'In the Picture': The Return of Cinerama
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The 70mm Newsletter
|Written by: Johan C.M. Wolthuis, International 70mm Publishers, The Netherlands.||Date: 07.09.2013|
|Dave Strohmaier and 3-strip slate. Image by Tom March|
In the early fifties a revolutionary 'This is Cinerama' premiered on the evening of September 30, 1952 in the Broadway Theater in New York, causing gigantic queues on the pavement before the theatre!
Exactly 60 years later on September 30, 2012 a new 3-strip Cinerama travelogue "In the Picture" premiered at the ArcLight Cinerama Dome on Sunset Boulevard in Hollywood. It was the fulfilment of a dream for Cinerama addict Dave Strohmaier from Los Angeles, since he started the research on a Cinerama documentary. Already at the age of six David 's father took him to the Ambassador Cinerama Theatre in St Louis to see 'Seven Wonders of the World', some years later followed by a visit to 'How The West Was Won'. These cinema visits as a young boy were the start of his admiration for Cinerama! He started in 1997 with the research and spent the next five years (!) happily supported by his wife to locate film prints, cameras and projectors. This all resulted in 2002 with his documentary 'Cinerama Adventure' a very interesting video film of 96 minutes, about the history of Cinerama. The making of this documentary introduced him to all aspects of the Cinerama heritage and so he also got involved in the restoration of old Cinerama films. But it took ten years before his dream to make a new Cinerama film, became reality with the support of John Sittig from ArcLight Cinemas and Pacific Theatres, owners of Cinerama, who wanted to organise something special for Cinerama's60th anniversary in September 2012.
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2013 Academy Member Johan Wolthuis (The Netherlands)
In The Picture - Tom Down Under
|Example of 3-strip film. Click image to see enlargement|
However, as you can imagine, it was very difficult to find an original camera that had been stored for fifty years and now had to be renovated to produce a new film. In 1962 the original cameras were used for the last time with the filming of 'How the West Was Won'. It required a lot of work to modify an old Cinerama camera, but thanks to the cooperation of a lot of enthusiastic people all with their own knowledge, among them cinematographers John Hora, ASC and Douglas Knapp, SOC, all wanting to be part of this unique historical project, that finally started in January 2012 under the inspiring leadership of director/editor David Strohmaier.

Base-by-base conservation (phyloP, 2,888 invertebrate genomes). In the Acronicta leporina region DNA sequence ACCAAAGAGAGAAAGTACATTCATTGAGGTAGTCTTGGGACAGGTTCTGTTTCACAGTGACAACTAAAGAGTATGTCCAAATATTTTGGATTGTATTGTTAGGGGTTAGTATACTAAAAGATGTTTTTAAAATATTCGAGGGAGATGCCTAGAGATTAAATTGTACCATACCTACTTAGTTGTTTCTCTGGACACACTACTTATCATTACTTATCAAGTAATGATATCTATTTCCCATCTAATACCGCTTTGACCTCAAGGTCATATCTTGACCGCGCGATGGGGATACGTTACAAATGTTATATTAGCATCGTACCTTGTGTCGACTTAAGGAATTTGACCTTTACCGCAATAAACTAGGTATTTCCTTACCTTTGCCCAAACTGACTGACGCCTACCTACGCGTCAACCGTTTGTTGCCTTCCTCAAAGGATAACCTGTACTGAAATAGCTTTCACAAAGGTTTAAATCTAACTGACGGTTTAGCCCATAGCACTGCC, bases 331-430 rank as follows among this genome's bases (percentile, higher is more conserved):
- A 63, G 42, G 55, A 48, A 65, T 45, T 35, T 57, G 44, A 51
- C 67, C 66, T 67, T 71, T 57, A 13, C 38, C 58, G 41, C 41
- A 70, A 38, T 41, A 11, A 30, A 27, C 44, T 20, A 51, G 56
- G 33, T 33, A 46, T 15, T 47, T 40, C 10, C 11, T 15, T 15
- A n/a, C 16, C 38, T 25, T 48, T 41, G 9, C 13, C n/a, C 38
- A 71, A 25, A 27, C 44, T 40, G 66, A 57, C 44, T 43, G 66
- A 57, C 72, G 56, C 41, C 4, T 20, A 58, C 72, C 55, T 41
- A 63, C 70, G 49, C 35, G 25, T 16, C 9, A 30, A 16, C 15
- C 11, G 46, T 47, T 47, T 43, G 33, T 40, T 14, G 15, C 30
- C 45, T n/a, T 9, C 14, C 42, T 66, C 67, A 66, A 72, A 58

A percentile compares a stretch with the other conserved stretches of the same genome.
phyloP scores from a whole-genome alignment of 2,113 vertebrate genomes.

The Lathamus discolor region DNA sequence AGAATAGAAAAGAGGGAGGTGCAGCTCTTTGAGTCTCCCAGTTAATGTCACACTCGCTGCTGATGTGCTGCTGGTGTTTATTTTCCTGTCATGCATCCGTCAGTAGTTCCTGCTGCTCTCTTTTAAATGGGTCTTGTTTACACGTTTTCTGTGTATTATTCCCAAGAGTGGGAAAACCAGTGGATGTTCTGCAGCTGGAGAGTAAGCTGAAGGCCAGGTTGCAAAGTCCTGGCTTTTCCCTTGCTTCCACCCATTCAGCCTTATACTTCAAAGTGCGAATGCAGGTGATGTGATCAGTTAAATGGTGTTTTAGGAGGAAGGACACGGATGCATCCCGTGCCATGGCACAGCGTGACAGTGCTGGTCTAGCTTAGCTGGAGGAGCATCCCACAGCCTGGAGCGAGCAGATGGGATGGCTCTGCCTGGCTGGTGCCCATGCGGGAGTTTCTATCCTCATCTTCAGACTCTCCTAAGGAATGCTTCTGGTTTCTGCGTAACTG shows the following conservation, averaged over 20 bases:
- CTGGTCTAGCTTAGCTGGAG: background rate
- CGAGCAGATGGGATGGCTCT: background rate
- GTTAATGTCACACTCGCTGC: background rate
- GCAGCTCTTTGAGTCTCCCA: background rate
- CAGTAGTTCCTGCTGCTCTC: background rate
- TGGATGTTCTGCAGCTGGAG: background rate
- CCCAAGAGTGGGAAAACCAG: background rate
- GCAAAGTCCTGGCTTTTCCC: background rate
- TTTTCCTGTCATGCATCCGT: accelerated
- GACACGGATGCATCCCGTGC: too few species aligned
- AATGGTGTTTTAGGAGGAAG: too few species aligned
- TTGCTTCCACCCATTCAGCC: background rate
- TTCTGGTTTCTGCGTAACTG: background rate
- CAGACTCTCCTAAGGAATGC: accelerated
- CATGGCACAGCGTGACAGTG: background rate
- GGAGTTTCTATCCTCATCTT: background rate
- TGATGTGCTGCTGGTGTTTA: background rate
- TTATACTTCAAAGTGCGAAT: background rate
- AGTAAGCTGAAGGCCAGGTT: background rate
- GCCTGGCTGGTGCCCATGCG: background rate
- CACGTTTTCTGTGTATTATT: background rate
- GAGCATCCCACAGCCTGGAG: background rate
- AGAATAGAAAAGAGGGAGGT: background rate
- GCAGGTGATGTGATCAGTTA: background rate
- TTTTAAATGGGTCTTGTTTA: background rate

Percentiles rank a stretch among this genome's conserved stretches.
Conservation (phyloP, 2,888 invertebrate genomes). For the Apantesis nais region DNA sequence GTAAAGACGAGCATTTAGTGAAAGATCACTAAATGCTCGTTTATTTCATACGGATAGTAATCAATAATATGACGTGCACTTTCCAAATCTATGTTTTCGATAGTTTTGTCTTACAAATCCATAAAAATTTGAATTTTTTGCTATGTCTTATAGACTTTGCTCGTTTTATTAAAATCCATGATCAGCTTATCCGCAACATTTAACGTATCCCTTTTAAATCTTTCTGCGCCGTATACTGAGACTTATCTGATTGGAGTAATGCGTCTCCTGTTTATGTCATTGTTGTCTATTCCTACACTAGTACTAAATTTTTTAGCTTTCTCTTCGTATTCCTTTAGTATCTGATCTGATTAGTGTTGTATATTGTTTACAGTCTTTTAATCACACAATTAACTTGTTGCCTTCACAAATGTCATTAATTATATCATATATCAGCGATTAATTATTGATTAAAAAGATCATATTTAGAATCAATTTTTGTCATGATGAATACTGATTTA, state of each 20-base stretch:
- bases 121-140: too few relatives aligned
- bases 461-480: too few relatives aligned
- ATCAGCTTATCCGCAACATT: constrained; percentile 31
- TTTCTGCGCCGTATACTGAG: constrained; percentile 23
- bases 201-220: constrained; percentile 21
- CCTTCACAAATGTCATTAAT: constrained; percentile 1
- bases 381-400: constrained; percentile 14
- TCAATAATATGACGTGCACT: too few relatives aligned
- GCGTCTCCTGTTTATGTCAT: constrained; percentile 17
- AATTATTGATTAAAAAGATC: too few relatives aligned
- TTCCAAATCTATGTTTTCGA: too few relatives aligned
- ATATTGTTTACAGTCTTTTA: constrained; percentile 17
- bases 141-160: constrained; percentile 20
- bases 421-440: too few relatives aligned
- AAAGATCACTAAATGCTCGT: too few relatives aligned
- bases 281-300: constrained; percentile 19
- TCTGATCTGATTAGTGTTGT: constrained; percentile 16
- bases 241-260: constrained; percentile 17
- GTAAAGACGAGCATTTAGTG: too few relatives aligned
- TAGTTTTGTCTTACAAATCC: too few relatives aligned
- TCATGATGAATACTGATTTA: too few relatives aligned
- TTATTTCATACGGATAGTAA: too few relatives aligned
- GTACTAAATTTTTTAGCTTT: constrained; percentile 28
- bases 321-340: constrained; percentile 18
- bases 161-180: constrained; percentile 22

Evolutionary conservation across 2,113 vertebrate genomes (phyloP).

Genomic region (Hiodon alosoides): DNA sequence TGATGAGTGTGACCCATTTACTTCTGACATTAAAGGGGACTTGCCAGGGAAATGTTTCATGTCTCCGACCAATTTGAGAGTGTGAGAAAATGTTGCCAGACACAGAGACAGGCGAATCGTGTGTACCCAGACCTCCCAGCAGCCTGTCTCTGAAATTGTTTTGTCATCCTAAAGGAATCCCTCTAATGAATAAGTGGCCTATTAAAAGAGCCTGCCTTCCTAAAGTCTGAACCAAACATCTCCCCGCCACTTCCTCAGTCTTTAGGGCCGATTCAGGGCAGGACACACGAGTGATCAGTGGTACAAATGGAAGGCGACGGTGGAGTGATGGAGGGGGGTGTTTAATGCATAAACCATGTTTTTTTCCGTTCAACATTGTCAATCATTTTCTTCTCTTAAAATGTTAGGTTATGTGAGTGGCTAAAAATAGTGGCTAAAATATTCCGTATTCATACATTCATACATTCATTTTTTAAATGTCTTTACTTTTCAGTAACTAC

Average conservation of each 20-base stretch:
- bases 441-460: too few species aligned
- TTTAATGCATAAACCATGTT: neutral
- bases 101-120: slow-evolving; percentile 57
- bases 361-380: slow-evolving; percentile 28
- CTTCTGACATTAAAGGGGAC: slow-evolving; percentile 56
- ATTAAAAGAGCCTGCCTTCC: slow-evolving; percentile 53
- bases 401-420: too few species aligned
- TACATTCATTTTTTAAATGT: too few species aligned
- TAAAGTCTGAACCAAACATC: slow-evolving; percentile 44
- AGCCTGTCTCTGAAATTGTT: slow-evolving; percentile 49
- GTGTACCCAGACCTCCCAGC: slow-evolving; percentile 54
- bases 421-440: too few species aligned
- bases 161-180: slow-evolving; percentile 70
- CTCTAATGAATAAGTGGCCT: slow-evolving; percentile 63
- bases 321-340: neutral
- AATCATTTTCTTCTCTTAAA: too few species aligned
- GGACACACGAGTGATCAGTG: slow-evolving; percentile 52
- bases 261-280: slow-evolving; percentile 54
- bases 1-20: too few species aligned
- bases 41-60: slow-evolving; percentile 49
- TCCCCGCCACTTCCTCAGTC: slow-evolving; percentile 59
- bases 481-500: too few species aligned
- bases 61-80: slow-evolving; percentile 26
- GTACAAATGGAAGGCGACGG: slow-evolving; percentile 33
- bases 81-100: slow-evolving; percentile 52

'In the Picture' had its European premiere on April 27, 2013, half a year after the Hollywood premiere, during the Widescreen Festival Weekend in Bradford, UK in the beautiful Pictureville Cinema, which is part of the National Media Museum and the only theatre in Europe with facilities to screen original Cinerama films.
Principal photography for 'In the Picture' was done between January and April 2012 in Los Angeles because of the small budget, which didn't allow them to travel outside the city. Film scenes include the Griffith Park Observatory, overlooking the 'City of Angels' from the hills, the Hollywood Heritage Museum, a merry-go-round at Griffith Park and driving around the boulevards of Los Angeles. The story follows a middle aged couple (Stanley and Paula Livingstone) showing a younger couple (Elizabeth Dominiguez and Matthew Brewbaker) around Los Angeles and meanwhile talking about their memories of Cinerama.
|Film star Debbie Reynolds, who played Aunt Lillith in 'How the West Was Won' in 1962. Image by Tom March|
The final images of the film were shot on board the brigantine 'Exy Johnson' a sailing vessel made available by the TopSail Youth Program Organisation. They spend two days on board this ship and another day on a sister vessel to shoot images of the two couples on the 'Exy Johnson'. These were the ultimate shots of the film as they reminded us of the classic Cinerama/Cinemiracle film "Windjammer" from 1958! For David Strohmaier this was a heavy kind of improvisation, because he had no chance to storyboard these scenes, as he had no idea how it all would work nor had he any experience filming on a sailing vessel! But despite all these problems the images were really touching! The last days of shooting were in the Cinerama Dome and they were very lucky to meet with famous film star Debbie Reynolds, who played Aunt Lillith in 'How the West Was Won' in 1962.
She was born on 1 April 1932, so is already 81 year on this planet! After filming Debbie in the lobby, with fans all around her, the crew finally went inside the Dome's auditorium to shoot some scenes of the two star couples from the film watching their own acting projected on the giant Cinerama screen.
The processing of 'In the Picture' was done by FotoKem laboratories in Burbank, just north of Los Angeles. The crew was able to screen the dailies in the Cinerama Dome during the time of production together with people from FotoKem. These were often chaotic days having to solve all the problems of sharpness and misframing. Strohmaier had also set up a digital video camera to shoot the projected dailies from the screen, as this was the only way for him to watch the scenes at home and to work out the difficult editorial decisions. But the resulting new 3-strip Cinerama film with a screening time of 26 minutes was amazing and a great accomplishment for David Strohmaier and his enthusiastic team! Hope to see it next year April for the second time in Bradford during the Widescreen Weekend in the unique Pictureville Cinerama Theatre.
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